First World War: Transport
Throughout the war the railways were the quickest way of moving people and goods around the country and most places had ready access to a railway station. Despite their vital role there was relatively low investment in the railway system.
The reverse reads: ‘Never ending are the tasks of Britain’s transport. Her ports are busy, day and night the work never ceases, for shipload after shipload of men, munitions, and supplies must be sent to her far-flung armies. In the dockyards and at the great junctions, the A.S.C are loading and unloading; trains must hurry on their course, for, far away, transport motors are waiting to take up their burdens, and hurry them off to the fighting line. Five million Britons are under arms, and our Allies must also be supplied with food, munitions and clothing. The transport section of the Army Service Corps is doing splendid work.'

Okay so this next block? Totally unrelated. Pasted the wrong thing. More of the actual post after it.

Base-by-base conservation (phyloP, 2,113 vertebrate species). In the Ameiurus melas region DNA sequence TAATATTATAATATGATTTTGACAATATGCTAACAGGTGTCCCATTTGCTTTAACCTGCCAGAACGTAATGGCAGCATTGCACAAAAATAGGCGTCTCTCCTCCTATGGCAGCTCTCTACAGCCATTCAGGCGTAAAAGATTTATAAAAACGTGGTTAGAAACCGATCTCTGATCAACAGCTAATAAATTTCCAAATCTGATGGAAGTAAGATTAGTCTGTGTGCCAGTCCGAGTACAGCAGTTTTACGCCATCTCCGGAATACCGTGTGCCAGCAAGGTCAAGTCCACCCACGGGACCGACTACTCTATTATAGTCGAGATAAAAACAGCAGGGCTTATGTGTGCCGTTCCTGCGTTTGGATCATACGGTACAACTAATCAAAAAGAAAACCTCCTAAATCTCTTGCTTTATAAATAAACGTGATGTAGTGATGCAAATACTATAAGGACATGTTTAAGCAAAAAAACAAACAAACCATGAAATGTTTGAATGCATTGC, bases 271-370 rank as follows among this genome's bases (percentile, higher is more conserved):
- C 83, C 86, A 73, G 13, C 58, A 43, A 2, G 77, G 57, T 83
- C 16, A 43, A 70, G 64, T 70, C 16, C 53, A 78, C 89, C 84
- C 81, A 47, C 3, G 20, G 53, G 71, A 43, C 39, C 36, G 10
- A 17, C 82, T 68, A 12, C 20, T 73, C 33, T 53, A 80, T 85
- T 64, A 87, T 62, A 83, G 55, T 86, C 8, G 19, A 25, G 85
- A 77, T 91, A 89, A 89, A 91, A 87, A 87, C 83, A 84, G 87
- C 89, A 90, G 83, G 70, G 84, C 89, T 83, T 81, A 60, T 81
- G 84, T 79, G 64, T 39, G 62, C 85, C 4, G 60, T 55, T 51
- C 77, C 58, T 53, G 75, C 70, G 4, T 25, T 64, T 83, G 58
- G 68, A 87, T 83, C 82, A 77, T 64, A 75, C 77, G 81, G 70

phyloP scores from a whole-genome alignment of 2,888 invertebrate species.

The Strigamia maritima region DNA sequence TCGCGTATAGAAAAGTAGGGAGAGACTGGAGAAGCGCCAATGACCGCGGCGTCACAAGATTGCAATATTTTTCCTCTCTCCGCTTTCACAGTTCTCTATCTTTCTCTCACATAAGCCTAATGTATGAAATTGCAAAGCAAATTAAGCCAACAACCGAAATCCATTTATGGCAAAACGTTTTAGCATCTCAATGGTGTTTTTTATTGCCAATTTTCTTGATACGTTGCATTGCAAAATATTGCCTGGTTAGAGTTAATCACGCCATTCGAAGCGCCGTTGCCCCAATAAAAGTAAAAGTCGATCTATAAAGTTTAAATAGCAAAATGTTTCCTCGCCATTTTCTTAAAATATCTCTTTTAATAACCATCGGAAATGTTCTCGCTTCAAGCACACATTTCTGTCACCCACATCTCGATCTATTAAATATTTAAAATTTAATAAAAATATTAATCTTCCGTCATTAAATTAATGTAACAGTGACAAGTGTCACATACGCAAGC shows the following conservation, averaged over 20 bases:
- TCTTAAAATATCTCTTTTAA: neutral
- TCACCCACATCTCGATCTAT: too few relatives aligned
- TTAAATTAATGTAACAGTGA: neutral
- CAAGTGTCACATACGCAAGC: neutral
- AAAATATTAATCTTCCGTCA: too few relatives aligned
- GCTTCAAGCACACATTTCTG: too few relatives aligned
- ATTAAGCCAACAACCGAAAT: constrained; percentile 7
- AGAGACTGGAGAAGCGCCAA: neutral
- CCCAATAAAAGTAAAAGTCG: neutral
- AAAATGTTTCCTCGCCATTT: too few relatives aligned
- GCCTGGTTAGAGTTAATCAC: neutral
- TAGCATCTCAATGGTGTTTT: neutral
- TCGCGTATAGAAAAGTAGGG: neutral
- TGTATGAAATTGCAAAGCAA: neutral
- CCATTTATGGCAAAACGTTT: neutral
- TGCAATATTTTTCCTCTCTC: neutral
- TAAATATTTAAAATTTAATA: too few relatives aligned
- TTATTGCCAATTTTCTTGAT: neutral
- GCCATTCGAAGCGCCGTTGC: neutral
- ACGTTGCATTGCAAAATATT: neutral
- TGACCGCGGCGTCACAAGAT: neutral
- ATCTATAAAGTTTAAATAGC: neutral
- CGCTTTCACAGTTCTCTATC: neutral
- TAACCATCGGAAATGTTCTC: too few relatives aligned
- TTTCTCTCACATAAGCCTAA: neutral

In some areas, especially around London, short connecting lines were built to allow the railway system to function more efficiently. Railways were crucial for conveying troops and their equipment and many camps were provided with new branch lines and sidings as were new munitions factories. Canal transport remained important to local economies, but similarly suffered from a lack of investment.
Hostilities brought an end to civilian cross-channel shipping and many ferries were requisitioned as troop transports and hospital ships, and some were painted in dazzle camouflage to confuse U-boat crews. Dover and Folkestone were two of the most important embarkation ports. At Dover, the new and nearly completed Dover Marine station was pressed into service for troop embarkation and receiving the wounded. In recognition of its role the South Eastern and Chatham’s Railway’s war memorial was placed at Dover, it and the station are listed Grade II. At Richborough, Kent a new port was built and included the world’s first roll-on roll-off rail ferry; the connecting rail bridge survives at Harwich, and is listed Grade II.
On the roads the requisitioning of draft horses for the army reduced the amount of freight that could be carried. Mechanised road transport was in its infancy, although steam wagons, and petrol and diesel lorries were increasingly used for shorter journeys. Post-war the sale of surplus military vehicles greatly accelerated this trend.
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